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Liquefied natural gas - Wikipedia, the free encyclopedia

h t t p : / / e n . w i k i p e d i a . o r g / w i k i / L N G # L N G _ s a f e t y _ a n d _ a c c i d e n t s

Liquefied natural gas

From Wikipedia, the free encyclopedia (Redirected from LNG)

Liquefied natural gas or LNG is natural gas that has been converted to liquid form for ease of storage or transport.

The liquefaction process involves removal of certain components (such as dust, helium, or impurities that could cause difficulty downstream, e.g. water, and heavy hydrocarbons) and then condensed into a liquid at close to atmospheric pressure (Maximum Transport Pressure set around 25 kPa (3.6psi)) by cooling it to approximately -163 degrees Celsius. LNG is transported in specially designed cryogenic sea vessels or cryogenic road tankers; and stored in specially designed tanks. LNG is about 1/614th the volume of natural gas at standard temperature and pressure (STP), making it much more cost-efficient to transport over long distances where pipelines do not exist. Where moving natural gas by pipelines is not possible or economical, it can be transported by LNG vessels. The most common tank types are membrane (TGZ Mark III and GT96) and Moss Rosenberg (spheres) or Self-Supporting Prismatic Type.

Contents

1 Basic facts on LNG

1.1 Trade in LNG 2 LNG environmental concerns 3 LNG safety and accidents 4 LNG storage 5 LNG Transportation 6 LNG refrigeration 7 LNG, LPG, and CNG

    • 7.1

      Liquefied natural gas (LNG)

    • 7.2

      Compressed natural gas (CNG)

    • 7.3

      Liquid petroleum gas (LPG)

8 References 9 See also 10 External links

Basic facts on LNG

LNG offers an energy density comparable to petrol and diesel fuels and produces less pollution, but its relatively high cost of production and the need to store it in expensive cryogenic tanks have prevented its widespread use in commercial applications. It can be used in natural gas vehicles, although these are more commonly designed to use compressed natural gas.

Conditions required to condense natural gas depend on its precise composition, the market that it will be sold to and the process being used, but typically involve temperatures between 120 and 170 degrees Celsius (pure methane liquefies at 161.6 °C) and pressures of between 101 and 6000 kPa (14.7 and 870 lbf/in² [approx 1-60 atm]). High pressure natural gas that is condensed is then reduced in pressure for storage and shipping.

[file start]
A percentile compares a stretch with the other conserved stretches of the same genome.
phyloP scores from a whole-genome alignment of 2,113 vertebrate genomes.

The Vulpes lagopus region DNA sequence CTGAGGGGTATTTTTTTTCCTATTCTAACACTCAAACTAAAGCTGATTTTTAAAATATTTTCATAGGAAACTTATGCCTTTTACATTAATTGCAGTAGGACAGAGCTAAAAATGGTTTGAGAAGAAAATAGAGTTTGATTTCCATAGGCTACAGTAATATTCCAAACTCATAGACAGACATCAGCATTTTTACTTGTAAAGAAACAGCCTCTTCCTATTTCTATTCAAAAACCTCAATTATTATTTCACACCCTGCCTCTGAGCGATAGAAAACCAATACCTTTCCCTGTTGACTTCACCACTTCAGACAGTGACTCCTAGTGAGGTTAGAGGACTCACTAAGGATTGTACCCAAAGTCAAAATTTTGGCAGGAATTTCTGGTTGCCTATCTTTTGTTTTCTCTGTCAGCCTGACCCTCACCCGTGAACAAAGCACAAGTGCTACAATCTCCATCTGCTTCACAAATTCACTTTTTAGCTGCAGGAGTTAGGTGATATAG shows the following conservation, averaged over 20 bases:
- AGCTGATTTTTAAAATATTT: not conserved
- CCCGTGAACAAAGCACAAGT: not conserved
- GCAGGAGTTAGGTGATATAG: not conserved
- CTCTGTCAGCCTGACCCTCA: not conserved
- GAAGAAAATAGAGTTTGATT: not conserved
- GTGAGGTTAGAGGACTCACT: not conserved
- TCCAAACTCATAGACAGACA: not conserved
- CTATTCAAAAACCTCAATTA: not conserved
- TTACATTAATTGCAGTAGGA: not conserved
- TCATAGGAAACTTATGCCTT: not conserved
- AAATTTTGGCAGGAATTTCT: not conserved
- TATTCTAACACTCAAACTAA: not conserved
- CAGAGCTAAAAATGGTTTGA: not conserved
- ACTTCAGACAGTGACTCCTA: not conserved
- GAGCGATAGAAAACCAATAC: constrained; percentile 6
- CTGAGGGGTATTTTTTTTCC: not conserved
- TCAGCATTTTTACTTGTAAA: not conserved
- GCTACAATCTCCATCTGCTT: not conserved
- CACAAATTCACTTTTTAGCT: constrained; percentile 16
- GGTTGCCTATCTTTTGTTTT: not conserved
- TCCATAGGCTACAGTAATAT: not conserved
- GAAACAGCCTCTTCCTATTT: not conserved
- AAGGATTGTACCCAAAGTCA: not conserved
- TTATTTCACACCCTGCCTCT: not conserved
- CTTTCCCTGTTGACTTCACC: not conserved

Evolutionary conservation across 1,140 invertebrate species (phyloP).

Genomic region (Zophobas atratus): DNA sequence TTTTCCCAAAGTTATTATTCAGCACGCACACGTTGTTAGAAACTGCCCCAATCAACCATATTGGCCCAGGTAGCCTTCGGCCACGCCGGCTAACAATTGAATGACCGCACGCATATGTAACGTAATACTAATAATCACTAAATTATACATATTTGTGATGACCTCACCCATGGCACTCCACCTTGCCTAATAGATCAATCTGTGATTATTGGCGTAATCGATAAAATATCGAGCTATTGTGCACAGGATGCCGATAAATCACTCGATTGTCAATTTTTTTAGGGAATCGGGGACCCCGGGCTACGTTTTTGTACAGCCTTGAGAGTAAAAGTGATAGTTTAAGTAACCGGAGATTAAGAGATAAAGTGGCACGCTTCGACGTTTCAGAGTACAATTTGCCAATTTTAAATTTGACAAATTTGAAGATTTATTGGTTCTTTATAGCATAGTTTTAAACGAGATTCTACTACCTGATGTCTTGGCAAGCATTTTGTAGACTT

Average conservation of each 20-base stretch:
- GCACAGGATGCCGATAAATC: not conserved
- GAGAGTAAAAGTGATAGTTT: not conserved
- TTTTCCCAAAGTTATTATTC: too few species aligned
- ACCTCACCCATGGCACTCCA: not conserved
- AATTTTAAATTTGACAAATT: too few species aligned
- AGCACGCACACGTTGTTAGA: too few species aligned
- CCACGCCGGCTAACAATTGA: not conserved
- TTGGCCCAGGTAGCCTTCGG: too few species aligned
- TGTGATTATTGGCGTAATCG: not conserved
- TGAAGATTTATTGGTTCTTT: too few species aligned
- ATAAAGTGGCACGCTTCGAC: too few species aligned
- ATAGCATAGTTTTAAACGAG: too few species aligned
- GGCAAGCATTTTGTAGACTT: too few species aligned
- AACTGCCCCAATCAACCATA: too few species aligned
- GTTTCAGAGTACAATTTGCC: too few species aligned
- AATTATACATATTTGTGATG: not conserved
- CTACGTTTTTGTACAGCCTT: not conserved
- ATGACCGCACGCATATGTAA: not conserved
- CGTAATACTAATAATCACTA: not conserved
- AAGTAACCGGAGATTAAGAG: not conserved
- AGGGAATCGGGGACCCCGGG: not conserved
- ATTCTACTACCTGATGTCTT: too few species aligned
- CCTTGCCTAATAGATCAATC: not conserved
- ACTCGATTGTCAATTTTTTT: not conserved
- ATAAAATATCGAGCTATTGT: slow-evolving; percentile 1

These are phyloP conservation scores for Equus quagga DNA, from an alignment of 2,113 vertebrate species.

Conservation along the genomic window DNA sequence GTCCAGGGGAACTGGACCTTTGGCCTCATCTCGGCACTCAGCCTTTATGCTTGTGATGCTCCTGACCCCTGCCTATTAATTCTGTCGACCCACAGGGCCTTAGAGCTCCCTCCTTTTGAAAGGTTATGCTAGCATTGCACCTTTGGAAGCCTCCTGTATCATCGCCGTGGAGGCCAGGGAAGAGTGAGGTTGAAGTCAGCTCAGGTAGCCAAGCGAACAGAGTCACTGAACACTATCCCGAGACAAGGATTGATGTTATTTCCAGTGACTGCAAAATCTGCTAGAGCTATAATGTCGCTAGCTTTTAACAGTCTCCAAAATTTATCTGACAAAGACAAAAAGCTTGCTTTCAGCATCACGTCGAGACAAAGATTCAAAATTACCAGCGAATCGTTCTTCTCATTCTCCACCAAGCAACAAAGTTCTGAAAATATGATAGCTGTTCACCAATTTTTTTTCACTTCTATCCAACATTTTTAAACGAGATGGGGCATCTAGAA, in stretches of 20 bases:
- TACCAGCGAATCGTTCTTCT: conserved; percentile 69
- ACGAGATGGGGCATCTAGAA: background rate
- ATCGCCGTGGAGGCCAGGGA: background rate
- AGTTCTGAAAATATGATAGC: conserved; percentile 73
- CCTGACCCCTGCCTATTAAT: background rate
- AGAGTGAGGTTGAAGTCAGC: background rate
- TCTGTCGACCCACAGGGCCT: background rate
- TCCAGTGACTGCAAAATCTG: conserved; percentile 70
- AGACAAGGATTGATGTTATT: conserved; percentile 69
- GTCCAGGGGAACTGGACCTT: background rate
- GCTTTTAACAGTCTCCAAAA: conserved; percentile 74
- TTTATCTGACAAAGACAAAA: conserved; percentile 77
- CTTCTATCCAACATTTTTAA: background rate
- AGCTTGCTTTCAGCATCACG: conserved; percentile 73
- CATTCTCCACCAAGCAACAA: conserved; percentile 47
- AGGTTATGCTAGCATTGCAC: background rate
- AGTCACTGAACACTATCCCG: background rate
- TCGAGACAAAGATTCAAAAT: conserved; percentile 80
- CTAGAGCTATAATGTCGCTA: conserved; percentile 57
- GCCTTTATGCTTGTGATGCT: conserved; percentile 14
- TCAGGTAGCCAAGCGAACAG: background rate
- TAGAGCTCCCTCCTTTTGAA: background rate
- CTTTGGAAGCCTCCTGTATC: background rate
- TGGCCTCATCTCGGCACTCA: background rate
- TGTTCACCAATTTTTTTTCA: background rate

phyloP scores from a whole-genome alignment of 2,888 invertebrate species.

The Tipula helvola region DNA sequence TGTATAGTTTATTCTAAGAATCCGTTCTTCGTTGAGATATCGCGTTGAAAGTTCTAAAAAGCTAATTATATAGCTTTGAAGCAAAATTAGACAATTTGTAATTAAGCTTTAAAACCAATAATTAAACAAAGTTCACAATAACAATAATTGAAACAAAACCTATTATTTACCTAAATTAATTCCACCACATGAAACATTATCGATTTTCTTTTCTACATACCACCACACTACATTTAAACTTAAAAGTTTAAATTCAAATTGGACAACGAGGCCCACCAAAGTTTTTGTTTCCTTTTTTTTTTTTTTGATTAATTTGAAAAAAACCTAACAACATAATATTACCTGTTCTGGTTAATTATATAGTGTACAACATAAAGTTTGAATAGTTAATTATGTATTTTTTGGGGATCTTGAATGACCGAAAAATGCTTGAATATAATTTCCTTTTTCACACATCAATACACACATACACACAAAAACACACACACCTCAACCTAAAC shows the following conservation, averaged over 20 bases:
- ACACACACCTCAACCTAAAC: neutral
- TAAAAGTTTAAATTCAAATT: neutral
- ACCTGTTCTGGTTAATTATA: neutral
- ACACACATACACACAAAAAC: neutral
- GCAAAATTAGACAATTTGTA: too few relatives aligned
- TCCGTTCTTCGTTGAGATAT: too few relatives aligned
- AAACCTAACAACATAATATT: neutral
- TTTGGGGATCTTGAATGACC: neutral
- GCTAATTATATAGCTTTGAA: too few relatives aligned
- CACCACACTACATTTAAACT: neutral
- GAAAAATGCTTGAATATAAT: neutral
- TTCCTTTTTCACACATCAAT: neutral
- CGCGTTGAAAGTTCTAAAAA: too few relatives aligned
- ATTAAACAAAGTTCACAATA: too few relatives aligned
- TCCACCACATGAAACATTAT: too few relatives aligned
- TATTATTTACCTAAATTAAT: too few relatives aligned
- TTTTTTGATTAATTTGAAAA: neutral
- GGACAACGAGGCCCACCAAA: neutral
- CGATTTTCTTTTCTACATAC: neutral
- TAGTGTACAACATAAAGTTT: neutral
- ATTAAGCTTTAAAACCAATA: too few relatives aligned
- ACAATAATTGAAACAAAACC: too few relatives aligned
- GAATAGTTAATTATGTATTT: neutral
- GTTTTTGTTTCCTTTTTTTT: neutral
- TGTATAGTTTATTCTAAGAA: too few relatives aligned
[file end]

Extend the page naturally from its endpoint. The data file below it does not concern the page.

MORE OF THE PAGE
The density of LNG is roughly 0.41 to 0.5 kg/L, depending on temperature, pressure and composition. In comparison water has a density of 1.0 kg/L.

LNG does not have a specific heat value as it is made from natural gas, which is a mixture of different gases. The heat value depends on the source of gas that is used and the process that is used to liquefy the gas. The higher heating value of LNG is estimated to be 24 MJ/L at 164 degrees Celsius. This corresponds to a lower heating value of 21 MJ/L.

The natural gas fed into the LNG plant will be treated to remove water, hydrogen sulfide, carbon dioxide and other components that will freeze (e.g., benzene) under the low temperatures needed for storage or be destructive to the liquefaction facility. Purified LNG typically contains more than 90% methane. It also contains small amounts of ethane, propane, butane and some heavier alkanes. The purification process can be designed to give almost 100% methane.

The most important infrastructure needed for LNG production and transportation is an LNG plant consisting of one or more LNG trains, each of which is an independent unit for gas liquefaction. The largest LNG train is the SEGAS Plant in Egypt with a capacity of 5 million ton per annum (mtpa). Exxon Mobil operating Qatargas stage 2, of which one train has a production

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12/16/2007 8:35 PM

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